Lionel Messi might never have been faced with a more daunting task at Barcelona than engineering a victory against Bayern Munich in Lisbon on Friday.
The only surviving former winners of European club football’s greatest prize — with five titles each — meet in a heavyweight Champions League quarterfinal behind closed doors at the Estadio da Luz.
It is not often that Messi’s Barcelona come into such a big European tie as the underdogs, but they have this time, with Quique Setien‘s team having lost out to Real Madrid in the Spanish title race while Bayern appeared flawless on the way to winning a German league and cup double.
Messi is now 33, yet Barcelona appear more reliant on him than ever.
He scored twice against Bayern in the quarterfinals in 2009 when Barcelona went on to win the Champions League under Pep Guardiola.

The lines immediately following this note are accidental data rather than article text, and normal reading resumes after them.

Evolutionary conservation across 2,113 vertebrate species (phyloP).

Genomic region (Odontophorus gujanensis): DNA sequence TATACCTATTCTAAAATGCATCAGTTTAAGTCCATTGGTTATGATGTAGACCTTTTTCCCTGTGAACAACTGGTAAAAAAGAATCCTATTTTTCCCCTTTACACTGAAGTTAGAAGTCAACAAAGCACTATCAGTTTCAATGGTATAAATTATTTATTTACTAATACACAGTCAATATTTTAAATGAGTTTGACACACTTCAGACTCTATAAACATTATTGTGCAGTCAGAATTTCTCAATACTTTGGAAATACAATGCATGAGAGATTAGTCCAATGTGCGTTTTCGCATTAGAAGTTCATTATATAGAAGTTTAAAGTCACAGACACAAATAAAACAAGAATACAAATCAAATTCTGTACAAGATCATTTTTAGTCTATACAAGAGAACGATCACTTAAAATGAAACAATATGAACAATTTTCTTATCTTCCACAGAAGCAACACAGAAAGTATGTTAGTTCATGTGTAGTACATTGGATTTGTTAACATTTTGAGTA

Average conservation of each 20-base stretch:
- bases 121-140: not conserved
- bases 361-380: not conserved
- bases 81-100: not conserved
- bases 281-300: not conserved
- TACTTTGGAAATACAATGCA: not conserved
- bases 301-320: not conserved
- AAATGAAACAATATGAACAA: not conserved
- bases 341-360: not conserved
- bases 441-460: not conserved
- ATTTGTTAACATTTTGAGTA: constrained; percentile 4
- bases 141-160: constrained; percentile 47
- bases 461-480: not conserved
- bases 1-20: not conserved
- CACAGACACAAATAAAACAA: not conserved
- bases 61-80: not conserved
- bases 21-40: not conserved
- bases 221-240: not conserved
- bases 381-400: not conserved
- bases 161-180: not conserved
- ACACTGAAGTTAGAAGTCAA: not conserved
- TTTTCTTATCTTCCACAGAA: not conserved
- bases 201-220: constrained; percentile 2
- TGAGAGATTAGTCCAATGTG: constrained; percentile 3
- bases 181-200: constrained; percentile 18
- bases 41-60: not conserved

He hit four against Arsenal the following year and five against Bayer Leverkusen in 2012 but on both occasions, Barca were favourites.
Messi also sank Real Madrid at the Santiago Bernabeu in 2011 when his double in the first leg of the semifinal, including one of the finest goals the competition has ever seen, transcended a rivalry that had been dragged to its ugliest point.
And he was part of perhaps the tournament’s greatest comeback, the 6-1 destruction of Paris Saint-Germain in 2017 after Barcelona lost 4-0 in the first leg of that last-16 tie.
Yet this time threatens to be different.
With Luis Suarez and Antoine Griezmann alongside him, Frenkie de Jong and Sergio Busquets behind him and Jordi Alba out wide, Messi should not be on his own.
Even in defence, Gerard Pique still has a claim to be the best defender in La Liga and Marc-Andre ter Stegen is among the most impressive goalkeepers in the world.
“Bayern are playing really well and are full of confidence but we have the weapons to beat them,” Griezmann told Barca TV.